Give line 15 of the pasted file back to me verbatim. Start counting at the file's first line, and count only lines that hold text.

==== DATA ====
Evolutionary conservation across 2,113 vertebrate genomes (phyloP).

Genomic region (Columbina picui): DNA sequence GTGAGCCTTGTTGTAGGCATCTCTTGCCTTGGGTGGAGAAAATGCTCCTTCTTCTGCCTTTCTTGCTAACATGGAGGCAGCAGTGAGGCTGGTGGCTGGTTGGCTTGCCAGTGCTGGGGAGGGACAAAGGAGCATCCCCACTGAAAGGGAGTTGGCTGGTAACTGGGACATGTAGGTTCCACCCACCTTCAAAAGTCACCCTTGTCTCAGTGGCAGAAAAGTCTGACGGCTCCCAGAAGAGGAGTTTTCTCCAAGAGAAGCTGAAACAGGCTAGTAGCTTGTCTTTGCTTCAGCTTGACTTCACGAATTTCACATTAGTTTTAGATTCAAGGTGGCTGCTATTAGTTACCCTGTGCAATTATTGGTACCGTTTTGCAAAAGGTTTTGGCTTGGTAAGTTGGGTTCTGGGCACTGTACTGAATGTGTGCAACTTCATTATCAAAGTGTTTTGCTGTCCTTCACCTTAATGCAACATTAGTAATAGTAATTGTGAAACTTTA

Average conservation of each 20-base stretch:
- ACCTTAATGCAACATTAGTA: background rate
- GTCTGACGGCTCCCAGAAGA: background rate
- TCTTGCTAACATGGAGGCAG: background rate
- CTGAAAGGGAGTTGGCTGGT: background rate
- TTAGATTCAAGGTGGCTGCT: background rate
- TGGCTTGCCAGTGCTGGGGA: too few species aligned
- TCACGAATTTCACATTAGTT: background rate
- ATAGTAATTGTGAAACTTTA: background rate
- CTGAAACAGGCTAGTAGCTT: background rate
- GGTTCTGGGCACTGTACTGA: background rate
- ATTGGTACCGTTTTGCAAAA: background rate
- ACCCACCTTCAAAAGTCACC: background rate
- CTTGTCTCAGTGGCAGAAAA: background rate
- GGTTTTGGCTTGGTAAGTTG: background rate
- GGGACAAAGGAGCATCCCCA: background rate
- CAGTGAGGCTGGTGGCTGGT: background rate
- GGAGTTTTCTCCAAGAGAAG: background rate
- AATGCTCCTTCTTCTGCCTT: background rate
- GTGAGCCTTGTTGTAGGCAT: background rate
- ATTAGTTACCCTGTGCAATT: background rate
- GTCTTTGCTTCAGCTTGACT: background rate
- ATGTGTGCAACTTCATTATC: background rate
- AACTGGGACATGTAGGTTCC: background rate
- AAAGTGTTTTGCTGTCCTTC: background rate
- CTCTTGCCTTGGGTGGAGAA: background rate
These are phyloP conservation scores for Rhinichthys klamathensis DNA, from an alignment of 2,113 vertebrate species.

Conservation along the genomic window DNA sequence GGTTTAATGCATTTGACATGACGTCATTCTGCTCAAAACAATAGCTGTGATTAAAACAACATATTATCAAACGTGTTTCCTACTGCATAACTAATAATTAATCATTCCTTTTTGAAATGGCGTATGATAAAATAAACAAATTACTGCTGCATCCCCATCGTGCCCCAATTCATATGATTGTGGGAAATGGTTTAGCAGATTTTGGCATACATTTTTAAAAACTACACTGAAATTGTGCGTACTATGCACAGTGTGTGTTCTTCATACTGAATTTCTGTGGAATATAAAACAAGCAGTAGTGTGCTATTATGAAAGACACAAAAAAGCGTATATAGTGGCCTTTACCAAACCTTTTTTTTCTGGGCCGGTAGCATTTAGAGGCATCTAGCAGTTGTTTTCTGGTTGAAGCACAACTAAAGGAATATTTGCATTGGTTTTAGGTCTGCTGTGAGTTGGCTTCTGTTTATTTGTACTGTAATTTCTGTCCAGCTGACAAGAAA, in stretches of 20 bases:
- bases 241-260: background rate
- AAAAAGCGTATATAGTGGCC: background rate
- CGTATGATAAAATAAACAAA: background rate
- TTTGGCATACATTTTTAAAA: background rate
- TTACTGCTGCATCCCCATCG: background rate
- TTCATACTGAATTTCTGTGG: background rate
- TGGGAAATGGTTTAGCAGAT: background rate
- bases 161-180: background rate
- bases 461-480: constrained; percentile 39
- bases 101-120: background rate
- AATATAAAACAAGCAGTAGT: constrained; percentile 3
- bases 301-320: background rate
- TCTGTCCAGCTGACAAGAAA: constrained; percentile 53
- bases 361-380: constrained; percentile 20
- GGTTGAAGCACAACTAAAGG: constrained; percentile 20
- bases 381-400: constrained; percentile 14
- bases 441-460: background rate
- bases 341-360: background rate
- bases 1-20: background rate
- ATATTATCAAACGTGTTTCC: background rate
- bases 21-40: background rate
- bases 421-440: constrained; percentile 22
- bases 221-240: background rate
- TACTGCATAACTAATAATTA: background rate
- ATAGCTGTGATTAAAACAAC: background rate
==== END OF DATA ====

- ACCCACCTTCAAAAGTCACC: background rate